Problem behavior in autism spectrum disorder: Considering core symptom severity and accompanying sleep disturbance

Ebony Lindor, Carmel Sivaratnam, Tamara May, Nicole Stefanac, Katherine Howells, Nicole Rinehart

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2 Citations (Scopus)


In addition to the core symptoms that define autism spectrum disorder (ASD), many individuals experience broader problem behavior at a level significant enough for families to seek further clinical assessment and intervention. We define “problem behavior” as any significant emotional or behavioral issue captured by the Child Behavior Checklist (CBCL) including anxiety, depression, withdrawal, somatic complaints, problems with socialization, thought or attention, rule-breaking, and aggression. While greater ASD symptom severity and accompanying sleep disturbance have each been linked with more severe problem behavior, there is little understanding about how these two key factors interact; that is, it is unclear whether the severity and type of sleep disturbance an individual experiences differentially influences the relationship between ASD symptom severity and problem behavior. The aim of the current study was, thus, to explore whether the link between greater ASD symptom severity and clinically elevated problem behavior is moderated by the presence/degree of accompanying sleep disturbance. Forty males with ASD, aged 5-12, participated in the study. The Social Responsiveness Scale, CBCL, and Children's Sleep Habits Questionnaire were administered to obtain information about ASD symptom severity, problem behavior, and sleep habits, respectively. Results indicated that the relationship between ASD symptom severity and problem behavior differed among individuals with ASD depending on the degree of sleep disturbance they experienced. Specifically, there was a significant positive relationship between ASD symptom severity and problem behavior for individuals with no sleep disturbance or milder sleep disturbance (i.e., in these cases, individuals with severe ASD symptoms experienced clinically elevated problem behavior, while those with milder ASD symptoms experienced milder problem behavior). In contrast, there was no significant relationship between ASD symptom severity and problem behavior for individuals with moderate-to-severe sleep disturbance; rather, clinically significant problem behavior was apparent across all individuals irrespective of ASD symptom severity. Follow-up analyses indicated that disturbances in sleep duration, disordered breathing, and daytime sleepiness were related to clinically elevated problem behavior even among those with milder ASD symptoms. These findings emphasize the importance of routinely assessing for accompanying sleep disturbance in this population regardless of whether individuals present with mild, moderate, or severe ASD.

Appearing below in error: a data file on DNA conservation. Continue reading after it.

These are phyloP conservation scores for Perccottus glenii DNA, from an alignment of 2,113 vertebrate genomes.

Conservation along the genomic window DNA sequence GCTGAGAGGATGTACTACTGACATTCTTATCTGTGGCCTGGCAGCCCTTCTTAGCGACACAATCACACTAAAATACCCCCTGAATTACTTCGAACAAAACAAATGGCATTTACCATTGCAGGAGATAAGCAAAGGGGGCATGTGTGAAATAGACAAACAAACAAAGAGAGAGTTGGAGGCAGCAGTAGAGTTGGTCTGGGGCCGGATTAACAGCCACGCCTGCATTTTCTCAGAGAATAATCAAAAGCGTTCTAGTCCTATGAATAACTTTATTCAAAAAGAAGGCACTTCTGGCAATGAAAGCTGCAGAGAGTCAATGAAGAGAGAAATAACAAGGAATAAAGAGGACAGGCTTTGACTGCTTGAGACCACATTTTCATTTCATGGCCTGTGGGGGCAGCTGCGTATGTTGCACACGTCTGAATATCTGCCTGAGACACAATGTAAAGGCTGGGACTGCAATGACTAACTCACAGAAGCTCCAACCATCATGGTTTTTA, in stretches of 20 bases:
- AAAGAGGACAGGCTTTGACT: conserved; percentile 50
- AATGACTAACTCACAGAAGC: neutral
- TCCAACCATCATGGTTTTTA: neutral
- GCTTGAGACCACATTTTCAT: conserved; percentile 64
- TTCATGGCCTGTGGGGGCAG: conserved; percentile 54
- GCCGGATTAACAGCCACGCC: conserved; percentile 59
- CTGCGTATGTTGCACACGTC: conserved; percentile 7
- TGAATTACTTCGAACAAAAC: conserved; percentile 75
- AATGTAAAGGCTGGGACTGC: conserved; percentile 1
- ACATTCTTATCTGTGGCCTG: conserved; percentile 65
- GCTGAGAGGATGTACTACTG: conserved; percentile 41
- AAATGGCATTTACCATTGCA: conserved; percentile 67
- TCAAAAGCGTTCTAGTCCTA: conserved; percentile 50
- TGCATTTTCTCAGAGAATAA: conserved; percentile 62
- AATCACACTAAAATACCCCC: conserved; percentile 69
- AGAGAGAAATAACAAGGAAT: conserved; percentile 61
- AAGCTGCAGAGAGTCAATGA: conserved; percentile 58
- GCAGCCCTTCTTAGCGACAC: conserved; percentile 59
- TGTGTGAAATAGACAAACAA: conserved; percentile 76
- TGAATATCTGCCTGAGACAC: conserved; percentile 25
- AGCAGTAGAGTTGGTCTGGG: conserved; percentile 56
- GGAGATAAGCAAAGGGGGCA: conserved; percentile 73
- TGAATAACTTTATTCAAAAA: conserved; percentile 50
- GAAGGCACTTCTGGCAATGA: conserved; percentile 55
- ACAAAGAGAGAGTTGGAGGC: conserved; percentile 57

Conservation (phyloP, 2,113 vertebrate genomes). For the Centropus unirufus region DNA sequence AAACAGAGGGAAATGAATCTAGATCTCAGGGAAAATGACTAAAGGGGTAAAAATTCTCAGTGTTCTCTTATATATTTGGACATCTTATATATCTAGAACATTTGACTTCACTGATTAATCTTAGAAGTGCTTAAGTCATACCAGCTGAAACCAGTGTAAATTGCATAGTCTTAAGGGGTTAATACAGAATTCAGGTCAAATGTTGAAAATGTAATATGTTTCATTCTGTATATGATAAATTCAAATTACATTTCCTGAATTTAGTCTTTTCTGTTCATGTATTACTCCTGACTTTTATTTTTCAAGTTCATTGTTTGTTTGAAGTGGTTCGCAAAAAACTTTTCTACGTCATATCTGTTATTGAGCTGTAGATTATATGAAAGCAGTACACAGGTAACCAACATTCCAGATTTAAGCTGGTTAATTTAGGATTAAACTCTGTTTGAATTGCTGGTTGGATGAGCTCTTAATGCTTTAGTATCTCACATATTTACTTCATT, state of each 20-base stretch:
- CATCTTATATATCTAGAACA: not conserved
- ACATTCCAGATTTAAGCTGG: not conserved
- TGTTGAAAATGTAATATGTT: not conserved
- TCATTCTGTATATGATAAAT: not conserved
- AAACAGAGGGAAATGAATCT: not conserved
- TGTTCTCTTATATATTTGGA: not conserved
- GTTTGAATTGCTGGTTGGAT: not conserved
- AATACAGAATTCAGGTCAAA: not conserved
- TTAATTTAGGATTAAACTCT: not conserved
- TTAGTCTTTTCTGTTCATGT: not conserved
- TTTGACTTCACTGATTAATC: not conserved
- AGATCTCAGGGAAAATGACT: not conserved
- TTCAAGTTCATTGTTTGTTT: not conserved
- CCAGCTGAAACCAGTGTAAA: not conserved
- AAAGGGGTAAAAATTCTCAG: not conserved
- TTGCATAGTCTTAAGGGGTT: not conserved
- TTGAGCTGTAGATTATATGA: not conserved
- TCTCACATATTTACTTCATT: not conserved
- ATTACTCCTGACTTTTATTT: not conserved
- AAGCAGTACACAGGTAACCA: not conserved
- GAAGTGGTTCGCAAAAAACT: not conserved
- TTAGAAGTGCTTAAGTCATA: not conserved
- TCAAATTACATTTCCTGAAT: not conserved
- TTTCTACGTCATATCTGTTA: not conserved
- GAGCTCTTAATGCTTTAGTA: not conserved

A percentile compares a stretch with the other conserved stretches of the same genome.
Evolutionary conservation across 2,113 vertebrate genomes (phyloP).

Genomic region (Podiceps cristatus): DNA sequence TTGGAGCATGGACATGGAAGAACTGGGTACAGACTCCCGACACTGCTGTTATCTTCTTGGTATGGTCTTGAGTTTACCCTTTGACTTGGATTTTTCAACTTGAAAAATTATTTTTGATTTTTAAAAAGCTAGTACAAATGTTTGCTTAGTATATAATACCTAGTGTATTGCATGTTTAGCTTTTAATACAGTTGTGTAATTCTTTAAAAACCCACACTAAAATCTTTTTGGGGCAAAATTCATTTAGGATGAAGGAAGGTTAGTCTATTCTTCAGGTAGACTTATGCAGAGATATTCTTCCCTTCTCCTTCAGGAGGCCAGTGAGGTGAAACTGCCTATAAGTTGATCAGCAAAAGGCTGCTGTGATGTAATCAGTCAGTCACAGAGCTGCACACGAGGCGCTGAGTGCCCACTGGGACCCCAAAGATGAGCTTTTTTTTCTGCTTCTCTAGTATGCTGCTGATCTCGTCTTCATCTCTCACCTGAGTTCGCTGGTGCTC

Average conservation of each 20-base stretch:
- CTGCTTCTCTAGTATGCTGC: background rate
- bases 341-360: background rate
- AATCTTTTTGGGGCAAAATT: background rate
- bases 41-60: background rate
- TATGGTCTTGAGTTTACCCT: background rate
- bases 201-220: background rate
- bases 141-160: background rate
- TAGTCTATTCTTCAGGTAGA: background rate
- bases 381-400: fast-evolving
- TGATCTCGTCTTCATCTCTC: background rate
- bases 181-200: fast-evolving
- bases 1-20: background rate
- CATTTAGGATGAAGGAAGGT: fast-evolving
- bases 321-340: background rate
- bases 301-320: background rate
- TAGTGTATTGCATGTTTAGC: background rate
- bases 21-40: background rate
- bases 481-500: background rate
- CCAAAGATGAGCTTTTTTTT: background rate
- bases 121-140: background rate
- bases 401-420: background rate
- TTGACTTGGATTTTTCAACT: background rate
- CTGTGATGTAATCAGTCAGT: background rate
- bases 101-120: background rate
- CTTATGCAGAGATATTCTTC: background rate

Original languageEnglish
Article number487
Number of pages10
JournalFrontiers in Psychiatry
Issue numberJULY
Publication statusPublished - 12 Jul 2019
Externally publishedYes


  • Accompanying disturbance
  • Autism spectrum disorder
  • Problem behavior
  • Sleep
  • Symptom severity

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